Nutrition / Food

Foods That Naturally Boost Collagen Production

Give your hair, skin, and nails a boost with these collagen-stimulating foods.

If you’ve ever looked into supplements that are aimed to boost your hair, skin, and nails, you’ve likely heard of collagen. This protein is found in animal connective tissue, and it’s a building block for skin, hair, muscles, bones, and more. Those who are looking to improve their skin’s appearance or get thicker hair often turn to collagen supplements to help boost the production of this essential protein.

“Collagen benefits are striking because this protein is what helps give our skin strength and elasticity, along with replacing dead skin cells,” says Registered Dietitian Carol Aguirre MS, RD/LDN. “When it comes to our joints and tendons, in simplest terms, it’s the ‘glue’ that helps hold the body together.”

But, taking collagen in powder form isn’t the only way to reap its benefits—you can turn to your diet to get more of the protein, as well. Our bodies can make collagen naturally out of the food we eat, and eating a balanced diet can help ensure that you’re getting the nutrients your body needs in order to form collagen. “Collagen is made up of amino acids, the building blocks of protein, such as glycine, proline, and lysine, which are needed to repair muscles, bone, and joints, and support healthy hair and skin,” says Aguirre.

Your body’s production of collagen declines as you age, which is what’s responsible for wrinkles, sagging skin, and joint pain. And, if you’re someone who likes to work out, especially on the Aaptiv app, you’ll want to protect both your joints and muscles. Thankfully, proper nutrition can help ensure that your collagen production stays steady. Here are six foods that can naturally boost your collagen levels.

Bone Broth

Bone broth is a nutritious liquid containing brewed bones, cartilage, and connective tissue. “Since collagen is found in bones, bone broth is a good source of it,” says Registered Dietitian Natalie Rizzo, MS, RD. “It’s made from boiling down animal bones, which contain ample amounts of collagen.” Since bone broth contains gelatin, which may break down into collagen in the body, it may help protect joints from stress.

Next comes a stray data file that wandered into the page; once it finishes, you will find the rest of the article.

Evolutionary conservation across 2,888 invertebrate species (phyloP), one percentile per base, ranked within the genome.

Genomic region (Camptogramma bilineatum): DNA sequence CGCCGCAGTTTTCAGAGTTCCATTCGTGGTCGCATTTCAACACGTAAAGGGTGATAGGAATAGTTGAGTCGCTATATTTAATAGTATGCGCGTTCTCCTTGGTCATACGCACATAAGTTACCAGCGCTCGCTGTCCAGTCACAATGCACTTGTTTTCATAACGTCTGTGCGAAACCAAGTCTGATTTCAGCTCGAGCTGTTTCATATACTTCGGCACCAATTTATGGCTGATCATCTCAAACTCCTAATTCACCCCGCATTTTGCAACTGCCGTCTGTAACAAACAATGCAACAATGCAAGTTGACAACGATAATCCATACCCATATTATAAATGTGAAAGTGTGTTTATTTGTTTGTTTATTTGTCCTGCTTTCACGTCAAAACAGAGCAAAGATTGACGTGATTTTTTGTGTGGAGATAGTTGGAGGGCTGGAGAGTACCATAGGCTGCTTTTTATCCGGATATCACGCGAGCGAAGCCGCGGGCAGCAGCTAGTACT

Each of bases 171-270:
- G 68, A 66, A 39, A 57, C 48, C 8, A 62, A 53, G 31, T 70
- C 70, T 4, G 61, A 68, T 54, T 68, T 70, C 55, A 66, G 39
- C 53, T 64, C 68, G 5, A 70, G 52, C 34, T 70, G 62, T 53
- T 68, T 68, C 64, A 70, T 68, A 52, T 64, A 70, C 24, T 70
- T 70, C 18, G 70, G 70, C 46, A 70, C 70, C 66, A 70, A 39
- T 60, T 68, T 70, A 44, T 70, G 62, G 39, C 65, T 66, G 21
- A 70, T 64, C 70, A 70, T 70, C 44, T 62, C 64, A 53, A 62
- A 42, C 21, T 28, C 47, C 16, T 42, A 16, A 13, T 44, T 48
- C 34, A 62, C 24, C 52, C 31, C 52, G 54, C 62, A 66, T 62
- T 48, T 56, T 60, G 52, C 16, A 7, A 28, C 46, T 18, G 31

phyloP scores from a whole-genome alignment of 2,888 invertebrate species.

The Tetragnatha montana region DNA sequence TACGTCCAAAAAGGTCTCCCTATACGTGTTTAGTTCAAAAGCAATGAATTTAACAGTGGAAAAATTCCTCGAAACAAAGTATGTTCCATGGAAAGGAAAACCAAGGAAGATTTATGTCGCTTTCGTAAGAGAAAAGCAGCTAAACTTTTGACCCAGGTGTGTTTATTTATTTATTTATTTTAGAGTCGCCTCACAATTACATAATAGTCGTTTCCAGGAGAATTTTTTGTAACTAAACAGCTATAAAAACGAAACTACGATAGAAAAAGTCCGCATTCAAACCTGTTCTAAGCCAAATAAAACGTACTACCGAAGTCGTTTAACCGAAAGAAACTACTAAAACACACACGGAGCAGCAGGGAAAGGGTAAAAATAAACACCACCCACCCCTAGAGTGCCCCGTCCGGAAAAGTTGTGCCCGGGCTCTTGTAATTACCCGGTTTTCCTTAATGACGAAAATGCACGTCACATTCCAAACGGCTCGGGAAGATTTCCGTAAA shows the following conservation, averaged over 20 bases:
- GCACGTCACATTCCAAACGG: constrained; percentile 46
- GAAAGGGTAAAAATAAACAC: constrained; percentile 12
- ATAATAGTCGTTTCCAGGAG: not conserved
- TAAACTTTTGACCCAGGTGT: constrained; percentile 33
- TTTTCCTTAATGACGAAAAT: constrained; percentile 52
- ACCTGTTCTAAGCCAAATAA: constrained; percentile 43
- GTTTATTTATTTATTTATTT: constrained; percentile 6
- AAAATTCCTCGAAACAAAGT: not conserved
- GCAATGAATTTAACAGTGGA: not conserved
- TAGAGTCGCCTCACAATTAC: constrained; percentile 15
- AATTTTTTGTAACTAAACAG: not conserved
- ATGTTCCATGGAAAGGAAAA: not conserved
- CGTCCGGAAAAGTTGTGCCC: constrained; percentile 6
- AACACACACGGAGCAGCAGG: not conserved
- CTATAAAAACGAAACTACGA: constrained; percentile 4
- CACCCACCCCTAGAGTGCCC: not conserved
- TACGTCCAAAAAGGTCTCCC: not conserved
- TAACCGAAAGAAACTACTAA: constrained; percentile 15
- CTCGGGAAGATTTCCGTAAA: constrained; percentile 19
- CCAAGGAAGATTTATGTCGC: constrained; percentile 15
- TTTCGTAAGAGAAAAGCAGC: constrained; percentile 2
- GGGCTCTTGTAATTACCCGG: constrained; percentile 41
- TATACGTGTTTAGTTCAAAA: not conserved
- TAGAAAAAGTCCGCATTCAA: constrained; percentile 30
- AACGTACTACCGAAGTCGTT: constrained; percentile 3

Meat and Other High-Protein Foods

“Collagen is a protein, meaning [that] it’s made up of different amino acids,” says Registered Dietitian Carrie Walder, MS, RD. “In order to create collagen, we need to make sure [that] we’re getting in these amino acids by eating a variety of protein-rich foods.” Since collagen is found in animal tissue, eating meat is a great way to get it in your diet, says Rizzo. Other protein-rich foods include: poultry, seafood, eggs, nuts, seeds, and whole grains.

Citrus, Leafy Greens, and Other Vitamin C-Rich Foods

Vitamin C plays a critical role in collagen production, so any food that’s high in the nutrient can help boost levels of the protein. Citrus fruits are known for their vitamin C, so including those in your diet can help with collagen production. Other vitamin C-rich foods include: bell peppers, berries, tomatoes, broccoli, guava, and cherries. “Leafy greens like kale, swiss chard, and spinach are [also] really rich in vitamin C,” says Rizzo.

Oysters and Other Zinc-Rich Foods

“Zinc is another nutrient that is needed for collagen production, and oysters are one of the richest sources of zinc,” says Rizzo. They are also particularly rich in the mineral copper, which also plays a role in collagen synthesis. Other foods rich in zinc and copper include: cashews, almonds, and meat.

Plant-Based Foods, Like Nuts and Grains

Although meat contains the protein needed for collagen, many plant-based foods are necessary for making the protein, as well. Like zinc and copper, silicon is a mineral needed for collagen production, and it is abundant especially in plant-based foods. “Silicon-rich foods include foods like oats, whole wheat, nuts, root vegetables, seafood, and organ meats,” says Aguirre. Additionally, threonine is another amino acid needed for collagen production that is also commonly found in plant-foods. “Foods rich in threonine include: lentils, peanuts, chickpeas, beans, and asparagus,” she says.


Like meat, dairy is high in certain proteins essential for collagen stimulation. Certain dairy products contain both the amino acids lysine and proline, which both help to form collagen. “Proline, the amino acid, is found in cheese, beef, soy protein, cabbage, yogurt, asparagus, bamboo shoots, seaweed, mushrooms, sunflower seeds, and more,” says Aguirre. “Lysine-rich foods are found abundantly in animal proteins and dairy. Lysine is also found in plant-based sources like avocados, apricots, mangoes, tomatoes, potatoes, pears, peppers, leeks, beets, legumes, soy, pumpkin seeds, cashews, pistachios, and grains like quinoa, amaranth, and buckwheat.”

Eating a well-balanced, protein-rich diet can help ensure that your body is producing enough collagen. Part of optimizing your workouts on the Aaptiv app involves eating a balanced diet, including collagen-boosting foods that can strengthen your joints and improve your skin, hair, and nails.

Food Nutrition


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